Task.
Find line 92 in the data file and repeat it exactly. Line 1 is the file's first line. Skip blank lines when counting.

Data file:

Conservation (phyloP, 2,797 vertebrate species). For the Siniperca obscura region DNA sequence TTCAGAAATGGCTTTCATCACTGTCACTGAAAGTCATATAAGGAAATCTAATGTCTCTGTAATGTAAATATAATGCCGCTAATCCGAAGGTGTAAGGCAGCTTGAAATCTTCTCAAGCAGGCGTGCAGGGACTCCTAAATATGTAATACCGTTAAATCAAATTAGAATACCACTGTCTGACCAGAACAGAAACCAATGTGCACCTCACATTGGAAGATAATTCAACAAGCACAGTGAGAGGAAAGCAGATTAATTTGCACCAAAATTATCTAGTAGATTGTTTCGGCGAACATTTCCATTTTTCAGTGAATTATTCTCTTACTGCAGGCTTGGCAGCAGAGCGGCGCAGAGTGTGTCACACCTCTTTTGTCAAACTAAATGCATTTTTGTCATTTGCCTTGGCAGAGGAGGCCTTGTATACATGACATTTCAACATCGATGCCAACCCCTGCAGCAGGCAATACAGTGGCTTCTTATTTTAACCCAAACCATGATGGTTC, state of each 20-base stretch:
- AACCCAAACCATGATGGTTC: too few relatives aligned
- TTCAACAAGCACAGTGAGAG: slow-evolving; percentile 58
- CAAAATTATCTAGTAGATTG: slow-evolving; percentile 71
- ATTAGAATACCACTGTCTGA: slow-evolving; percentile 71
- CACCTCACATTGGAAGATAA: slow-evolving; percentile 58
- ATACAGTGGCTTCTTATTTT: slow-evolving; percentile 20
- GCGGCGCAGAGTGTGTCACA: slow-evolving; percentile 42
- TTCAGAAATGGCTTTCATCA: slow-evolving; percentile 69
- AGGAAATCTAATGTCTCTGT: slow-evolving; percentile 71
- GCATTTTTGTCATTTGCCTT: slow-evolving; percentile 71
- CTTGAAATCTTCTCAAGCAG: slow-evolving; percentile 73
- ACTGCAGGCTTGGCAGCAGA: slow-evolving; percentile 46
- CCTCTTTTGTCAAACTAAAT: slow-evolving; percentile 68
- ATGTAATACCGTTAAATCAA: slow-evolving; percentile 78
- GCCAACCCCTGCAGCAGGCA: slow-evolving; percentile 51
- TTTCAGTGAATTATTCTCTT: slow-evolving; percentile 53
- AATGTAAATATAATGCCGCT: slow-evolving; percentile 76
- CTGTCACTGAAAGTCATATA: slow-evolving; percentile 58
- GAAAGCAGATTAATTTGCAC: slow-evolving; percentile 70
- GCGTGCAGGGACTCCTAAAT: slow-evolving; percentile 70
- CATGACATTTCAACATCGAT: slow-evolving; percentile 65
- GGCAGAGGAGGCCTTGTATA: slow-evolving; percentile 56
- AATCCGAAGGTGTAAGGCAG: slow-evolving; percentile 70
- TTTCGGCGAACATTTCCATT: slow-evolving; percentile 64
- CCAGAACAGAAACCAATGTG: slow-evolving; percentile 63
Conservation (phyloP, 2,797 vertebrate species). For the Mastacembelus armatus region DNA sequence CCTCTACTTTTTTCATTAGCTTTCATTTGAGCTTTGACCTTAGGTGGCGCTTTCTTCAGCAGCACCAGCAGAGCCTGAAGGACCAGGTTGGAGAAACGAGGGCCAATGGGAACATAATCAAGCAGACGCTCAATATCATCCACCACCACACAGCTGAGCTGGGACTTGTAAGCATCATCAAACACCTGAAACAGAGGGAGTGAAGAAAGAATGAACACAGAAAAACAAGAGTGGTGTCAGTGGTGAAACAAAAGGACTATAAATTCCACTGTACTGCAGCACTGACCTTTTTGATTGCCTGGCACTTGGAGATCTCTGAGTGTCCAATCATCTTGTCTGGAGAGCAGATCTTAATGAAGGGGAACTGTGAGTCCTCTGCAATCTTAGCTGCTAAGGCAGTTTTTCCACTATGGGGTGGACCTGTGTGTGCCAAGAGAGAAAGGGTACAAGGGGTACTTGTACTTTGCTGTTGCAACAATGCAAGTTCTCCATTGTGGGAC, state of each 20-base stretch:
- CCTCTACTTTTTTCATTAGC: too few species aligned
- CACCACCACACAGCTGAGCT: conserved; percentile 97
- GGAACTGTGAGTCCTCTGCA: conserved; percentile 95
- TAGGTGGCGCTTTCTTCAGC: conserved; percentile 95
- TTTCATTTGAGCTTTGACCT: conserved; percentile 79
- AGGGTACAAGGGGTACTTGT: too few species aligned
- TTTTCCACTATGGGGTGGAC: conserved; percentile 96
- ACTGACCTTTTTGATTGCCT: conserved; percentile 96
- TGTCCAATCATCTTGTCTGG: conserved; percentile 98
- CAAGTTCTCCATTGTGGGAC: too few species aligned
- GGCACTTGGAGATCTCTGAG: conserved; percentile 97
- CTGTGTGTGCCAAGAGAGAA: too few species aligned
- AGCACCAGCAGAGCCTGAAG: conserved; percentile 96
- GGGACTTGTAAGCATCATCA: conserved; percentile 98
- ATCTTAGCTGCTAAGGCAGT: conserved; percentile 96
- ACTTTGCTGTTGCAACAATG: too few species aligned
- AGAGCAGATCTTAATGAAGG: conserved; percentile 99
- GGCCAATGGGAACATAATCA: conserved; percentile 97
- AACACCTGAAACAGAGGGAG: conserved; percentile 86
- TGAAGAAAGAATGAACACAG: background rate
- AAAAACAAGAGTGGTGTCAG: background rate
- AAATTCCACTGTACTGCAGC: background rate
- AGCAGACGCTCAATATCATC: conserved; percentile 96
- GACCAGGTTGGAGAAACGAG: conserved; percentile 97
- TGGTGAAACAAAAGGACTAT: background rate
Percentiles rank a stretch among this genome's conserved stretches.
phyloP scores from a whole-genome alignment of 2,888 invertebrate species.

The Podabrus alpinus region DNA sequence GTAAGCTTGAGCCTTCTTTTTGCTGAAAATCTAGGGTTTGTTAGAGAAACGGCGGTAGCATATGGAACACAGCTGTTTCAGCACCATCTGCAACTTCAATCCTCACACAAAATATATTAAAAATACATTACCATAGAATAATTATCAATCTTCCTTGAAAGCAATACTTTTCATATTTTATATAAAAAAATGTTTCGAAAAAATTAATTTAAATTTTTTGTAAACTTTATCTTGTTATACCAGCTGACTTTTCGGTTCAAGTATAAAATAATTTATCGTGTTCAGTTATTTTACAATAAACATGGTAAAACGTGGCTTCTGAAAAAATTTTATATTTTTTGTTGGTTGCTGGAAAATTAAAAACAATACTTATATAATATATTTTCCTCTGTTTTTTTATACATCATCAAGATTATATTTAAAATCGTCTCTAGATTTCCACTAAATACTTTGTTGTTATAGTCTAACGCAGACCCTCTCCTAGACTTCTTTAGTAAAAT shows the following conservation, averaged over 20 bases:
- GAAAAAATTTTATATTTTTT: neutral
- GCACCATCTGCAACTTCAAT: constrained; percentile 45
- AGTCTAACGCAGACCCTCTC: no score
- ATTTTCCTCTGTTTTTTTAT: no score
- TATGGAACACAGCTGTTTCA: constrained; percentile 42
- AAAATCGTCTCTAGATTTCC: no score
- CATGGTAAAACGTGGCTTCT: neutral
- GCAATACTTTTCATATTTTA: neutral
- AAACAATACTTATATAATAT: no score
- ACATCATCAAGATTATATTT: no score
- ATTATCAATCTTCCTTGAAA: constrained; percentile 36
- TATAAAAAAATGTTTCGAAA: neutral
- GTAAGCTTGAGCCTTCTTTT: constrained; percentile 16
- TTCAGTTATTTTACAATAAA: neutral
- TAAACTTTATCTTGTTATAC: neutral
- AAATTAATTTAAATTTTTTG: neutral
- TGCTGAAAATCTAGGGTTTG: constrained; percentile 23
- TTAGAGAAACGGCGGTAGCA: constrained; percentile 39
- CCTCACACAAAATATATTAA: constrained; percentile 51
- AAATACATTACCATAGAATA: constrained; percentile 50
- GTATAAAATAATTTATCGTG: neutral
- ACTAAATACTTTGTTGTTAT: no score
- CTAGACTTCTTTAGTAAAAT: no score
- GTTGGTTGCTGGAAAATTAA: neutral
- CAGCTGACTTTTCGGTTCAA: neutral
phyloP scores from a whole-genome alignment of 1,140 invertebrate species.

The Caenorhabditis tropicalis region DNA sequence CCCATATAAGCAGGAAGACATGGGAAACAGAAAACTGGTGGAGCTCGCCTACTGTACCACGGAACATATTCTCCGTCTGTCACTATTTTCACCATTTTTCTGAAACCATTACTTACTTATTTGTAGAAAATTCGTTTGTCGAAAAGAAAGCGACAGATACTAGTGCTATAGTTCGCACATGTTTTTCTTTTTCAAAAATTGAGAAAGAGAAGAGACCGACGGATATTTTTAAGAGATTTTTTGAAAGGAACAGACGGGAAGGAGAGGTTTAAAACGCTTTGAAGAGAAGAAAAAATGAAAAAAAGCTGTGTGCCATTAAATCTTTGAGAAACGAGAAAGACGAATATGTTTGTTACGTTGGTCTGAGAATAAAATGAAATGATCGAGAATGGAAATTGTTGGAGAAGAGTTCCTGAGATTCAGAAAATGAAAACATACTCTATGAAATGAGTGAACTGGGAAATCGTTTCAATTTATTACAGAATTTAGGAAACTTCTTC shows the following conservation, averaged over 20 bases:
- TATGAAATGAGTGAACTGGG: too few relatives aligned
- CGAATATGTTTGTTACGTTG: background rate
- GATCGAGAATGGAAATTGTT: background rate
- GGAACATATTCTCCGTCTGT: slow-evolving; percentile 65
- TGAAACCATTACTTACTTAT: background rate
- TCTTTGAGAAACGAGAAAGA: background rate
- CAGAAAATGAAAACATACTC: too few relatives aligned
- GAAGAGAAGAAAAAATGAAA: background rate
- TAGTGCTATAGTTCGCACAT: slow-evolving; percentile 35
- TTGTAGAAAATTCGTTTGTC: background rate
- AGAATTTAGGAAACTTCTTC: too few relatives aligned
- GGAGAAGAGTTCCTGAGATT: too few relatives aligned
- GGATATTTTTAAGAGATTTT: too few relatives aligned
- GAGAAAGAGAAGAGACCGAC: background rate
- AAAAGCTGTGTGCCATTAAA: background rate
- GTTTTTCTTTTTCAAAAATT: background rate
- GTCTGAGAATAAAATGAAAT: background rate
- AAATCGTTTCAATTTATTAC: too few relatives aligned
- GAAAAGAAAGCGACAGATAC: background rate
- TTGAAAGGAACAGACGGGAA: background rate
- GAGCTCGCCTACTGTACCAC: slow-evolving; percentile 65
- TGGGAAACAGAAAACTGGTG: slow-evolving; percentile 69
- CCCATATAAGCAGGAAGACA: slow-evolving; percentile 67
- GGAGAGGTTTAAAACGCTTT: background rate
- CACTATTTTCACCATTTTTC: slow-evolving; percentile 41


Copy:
- TTGTAGAAAATTCGTTTGTC: background rate